The water tribesman looked panicked. "Shaya, come," he said, grabbing the boy's hand. "Back to the ship now."

Iroh hobbled over. "Please…may I speak to you alone…" he begged, his voice choked with sobs. "Lulu…"

"I don't know who Lulu is, but this is my son and we need to be going," the tribesman said, but the boy refused to move. "Shaya, now."

"Father?" Lu Ten said, his eyes raised to him. Iroh only had a second to glance at his son, before Lu Ten launched himself into his arms. Iroh held his son close, drinking in the sight and smell and feel of his baby boy, who had grown into such a fine person. He let out a breath of pain he had been holding for two years. "Father."

Iroh stroked his hair. "My son," he whispered, before turning to the tribesman who was looking shocked. "We better talk in private."

"Yes…I think it's best," the tribesman said, looking nervous. "Please, return to our ship. We have much to discuss."

"Hakoda adopted us, and we've lived here ever since," Lu Ten explained, nestled in his father's arm. "Aunt Kya and Uncle Hakoda are amazing. Kya is a great cook, her seal blubber stew is amazing. Zuko and Sokka and Katara are the three terrors of the village, always getting into trouble. The six of us, we' have so much fun penguin sledding. Oh, and cousin Shinta taught me how to hunt. I killed two elephant walruses, all on my own. I even received my ice dodging mark, the mark of the wise. I have to tell you all about the new friend we made last month. It was incredible."

Iroh stroked his son's hair. "I never thought I would see you again," he said. "When Ozai tried to have me assassinated, I let him believe he succeeded. I gave up hope. But to have you and Zuko alive?"

"We're very alive. Hakoda says we're just full of fire," Lu Ten said, laughing. He was chatting like a young boy, and Iroh could see his joy. "Right, Uncle 'koda?"

Hakoda cleared his throat. "I think we have some matters to discuss," he said.

Iroh bowed his head. "I owe everything to you, Master Hakoda. You have restored me to life. You showed mercy snd honor beyond any man I have ever known, to take in your enemy's children and teach them with such kindness and love," he said. "To return to me my son and nephew, I am in your debt for life."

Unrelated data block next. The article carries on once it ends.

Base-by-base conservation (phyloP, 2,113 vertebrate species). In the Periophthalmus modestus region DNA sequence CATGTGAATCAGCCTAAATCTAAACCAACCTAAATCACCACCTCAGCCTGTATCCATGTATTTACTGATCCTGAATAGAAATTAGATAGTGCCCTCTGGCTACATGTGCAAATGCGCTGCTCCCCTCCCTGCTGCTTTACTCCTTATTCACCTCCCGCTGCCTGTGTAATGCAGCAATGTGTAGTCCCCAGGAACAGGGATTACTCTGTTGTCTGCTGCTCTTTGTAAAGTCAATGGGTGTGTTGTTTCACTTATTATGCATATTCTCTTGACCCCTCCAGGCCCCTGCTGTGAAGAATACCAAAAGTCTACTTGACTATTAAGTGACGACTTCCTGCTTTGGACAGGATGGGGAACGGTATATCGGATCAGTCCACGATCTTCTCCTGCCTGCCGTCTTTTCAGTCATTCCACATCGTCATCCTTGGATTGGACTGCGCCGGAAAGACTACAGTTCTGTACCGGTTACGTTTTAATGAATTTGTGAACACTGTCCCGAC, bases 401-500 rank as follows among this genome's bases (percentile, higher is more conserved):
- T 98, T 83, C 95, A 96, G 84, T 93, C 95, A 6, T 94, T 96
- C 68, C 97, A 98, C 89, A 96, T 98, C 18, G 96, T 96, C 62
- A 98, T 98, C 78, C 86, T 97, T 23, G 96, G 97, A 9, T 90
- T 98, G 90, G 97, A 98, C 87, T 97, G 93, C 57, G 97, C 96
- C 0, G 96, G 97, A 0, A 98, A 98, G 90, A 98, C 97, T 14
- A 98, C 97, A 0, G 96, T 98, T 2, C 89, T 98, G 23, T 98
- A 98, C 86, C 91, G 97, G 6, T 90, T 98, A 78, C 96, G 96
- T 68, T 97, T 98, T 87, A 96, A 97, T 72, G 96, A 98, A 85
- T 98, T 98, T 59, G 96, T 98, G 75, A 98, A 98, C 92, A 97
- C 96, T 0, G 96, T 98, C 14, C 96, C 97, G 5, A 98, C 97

Hakoda frowned. "It was my honor, General. However, I have kept them safe for three years and they are my responsibility. I fear that if they remain with you, you will be discovered. Separated, no one will piece it together but…your brother won't let the three of you live."

Lu Ten paled, and Iroh braced for a tantrum. "I want to stay with my father with all my heart, but I trust your judgment," he said instead, humbly. His eyes had filled with tears. Was this really his son? How could his spoiled princeling have become such a fine young man? "I know how much is at stake."

"You have raised him well. Of course, I leave him and Zuko to your guardianship," Iroh said. His son and nephew were safer in the South Pole., less chance of being discovered. "But…perhaps you could visit once in a while?" Just knowing the two boys were alive and well would sustain him.

"Yes, could we?" Lu Ten asked, laying his head on Iroh's shoulder. "Just for a few hours a year?"

"It's too far from the North Pole," Hakoda said. "My tribe is relocating to the North for protection. Once there, we won't be able to visit often. It's the safest place for us."

Yes, behind the walls of ice was the safest place for his son to hide. "I understand."

"Well…actually, I have another idea. We don't need a tea shop in the Water Tribe, but we could use a brewmaster. We don't have much but…we would be honored to share it," Hakoda said. "If you're willing to leave, of course."

Iroh smiled. "It would be my honor," he said. "I have always wanted to see the Water Tribe."

"Do you need to go back for anything?" Hakoda asked, clearly relishing the joy on Lu Ten's face.

Iroh shook his head, holding Lu Ten close. "I have everything I need here," he said."So, tell me about this new friend?"

"He's an Airbender named Aang and he has a flying Bison. We found him frozen in the ice, I melted his glacier accidentally while practicing bending with Zuko. We are going to the North Pole to find him a water bending teacher."

"You mean…"

"Yes. The Avatar has come back. And he's going to set things right," Lu Ten said. "When we come back to the fleet, you will have to meet him."

An end…and a beginning…

Thank you for everything. Original works are in the process and I hope you discover them as well someday! And I hope this gives closure!